The term customer experience has a wide array of interpretations. For some people it revolves around shopping or website navigation. For others it’s about ease of use as the customer interfaces with the product or service they purchased. For some, it’s about technical and customer service. And still others view it as creating affinity through unique events, communities, and promotions. The big question is: how do your customers define customer experience?
Customer experience management (CEM) has similar ambiguity across companies. Definitions include personalization of marketing communications and customer service, involving customers in dialogue with the company or fellow customers, collecting feedback for new product development, sharing success stories among customers, arranging executive-to-executive customer visits, creating exciting events, and rewarding loyal behaviors. The big questions here are: In what ways are customers better off due to these CEM programs? Is anything missing to address the earlier question of how customers define the customer experience?
The main reason why customers decide not to buy something is doubt that reality will match or exceed their expectations. Likewise, the main reason why customers decide not to buy again is that reality didn’t live up to their expectations. Hence, expectations are pivotal to understanding customer experience and to CEM.
Brand Promises Create Expectations
Expectations are shaped greatly by ads and promotions across the brand category, and by comments from sales and service professionals, media and reviewers, the customer’s peers, and the customer’s prior history with the brand category. These formal and informal sources form the brand promise.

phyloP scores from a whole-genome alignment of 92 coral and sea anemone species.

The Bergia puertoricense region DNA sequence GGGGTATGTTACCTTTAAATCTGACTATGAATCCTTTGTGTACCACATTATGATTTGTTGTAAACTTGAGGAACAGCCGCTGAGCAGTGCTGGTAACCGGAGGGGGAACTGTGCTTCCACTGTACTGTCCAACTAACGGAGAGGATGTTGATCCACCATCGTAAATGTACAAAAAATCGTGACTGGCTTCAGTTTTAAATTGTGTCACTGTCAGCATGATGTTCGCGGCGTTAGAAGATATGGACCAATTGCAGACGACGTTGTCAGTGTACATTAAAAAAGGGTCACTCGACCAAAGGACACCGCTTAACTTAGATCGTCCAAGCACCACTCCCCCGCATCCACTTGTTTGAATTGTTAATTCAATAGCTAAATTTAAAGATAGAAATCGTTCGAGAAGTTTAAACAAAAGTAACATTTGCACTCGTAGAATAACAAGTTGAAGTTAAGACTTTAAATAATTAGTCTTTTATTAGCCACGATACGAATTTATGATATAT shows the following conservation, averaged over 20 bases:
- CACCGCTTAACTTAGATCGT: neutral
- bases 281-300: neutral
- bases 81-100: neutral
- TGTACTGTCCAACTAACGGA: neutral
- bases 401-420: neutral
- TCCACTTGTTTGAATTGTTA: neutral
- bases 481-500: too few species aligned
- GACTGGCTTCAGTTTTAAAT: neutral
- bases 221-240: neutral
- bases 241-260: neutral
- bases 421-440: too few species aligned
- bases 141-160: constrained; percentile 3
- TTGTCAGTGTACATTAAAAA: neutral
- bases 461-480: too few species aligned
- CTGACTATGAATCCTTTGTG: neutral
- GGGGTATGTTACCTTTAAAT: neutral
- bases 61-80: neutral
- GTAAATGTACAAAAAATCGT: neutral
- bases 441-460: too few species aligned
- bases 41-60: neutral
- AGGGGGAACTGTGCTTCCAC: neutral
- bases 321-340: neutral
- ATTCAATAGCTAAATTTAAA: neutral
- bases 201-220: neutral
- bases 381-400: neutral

Expectations Are a Moving Target
Ongoing alignment is necessary because expectations are a moving target. Innovations, competitors’ moves, and economic and social trends are some of the forces that cause continual morphing of customers’ expectations.
True customer-centricity is a consistent practice of looking at things from the customer’s point of view, and making decisions accordingly. To be customer-centric, everyone inside a company should gain a thorough understanding of customer expectations, monitor customer data relevant to their role, and use it to make a difference on a continual basis.
The ripple effect of any internal organization’s actions is ultimately felt by a firm’s customer-facing professionals, and typically by the customers as well. Negative ripples are manifest to customers as hassles, disappointments, annoyances and unnecessary costs. These ripples tend to result in customer churn, also known as switching to a competitor’s brand. Pure customer-centricity prevents negative ripples.
Customer experience is best defined by customers themselves. Business that want to improve customer experience must keep a pulse on customer expectations — and consistently make the customer’s reality match or exceed those expectations.
How consistently is customer experience defined across your company, and between your customers and your company?
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Click here for podcast version: Customer Experience is Best Defined by Customers (3:53)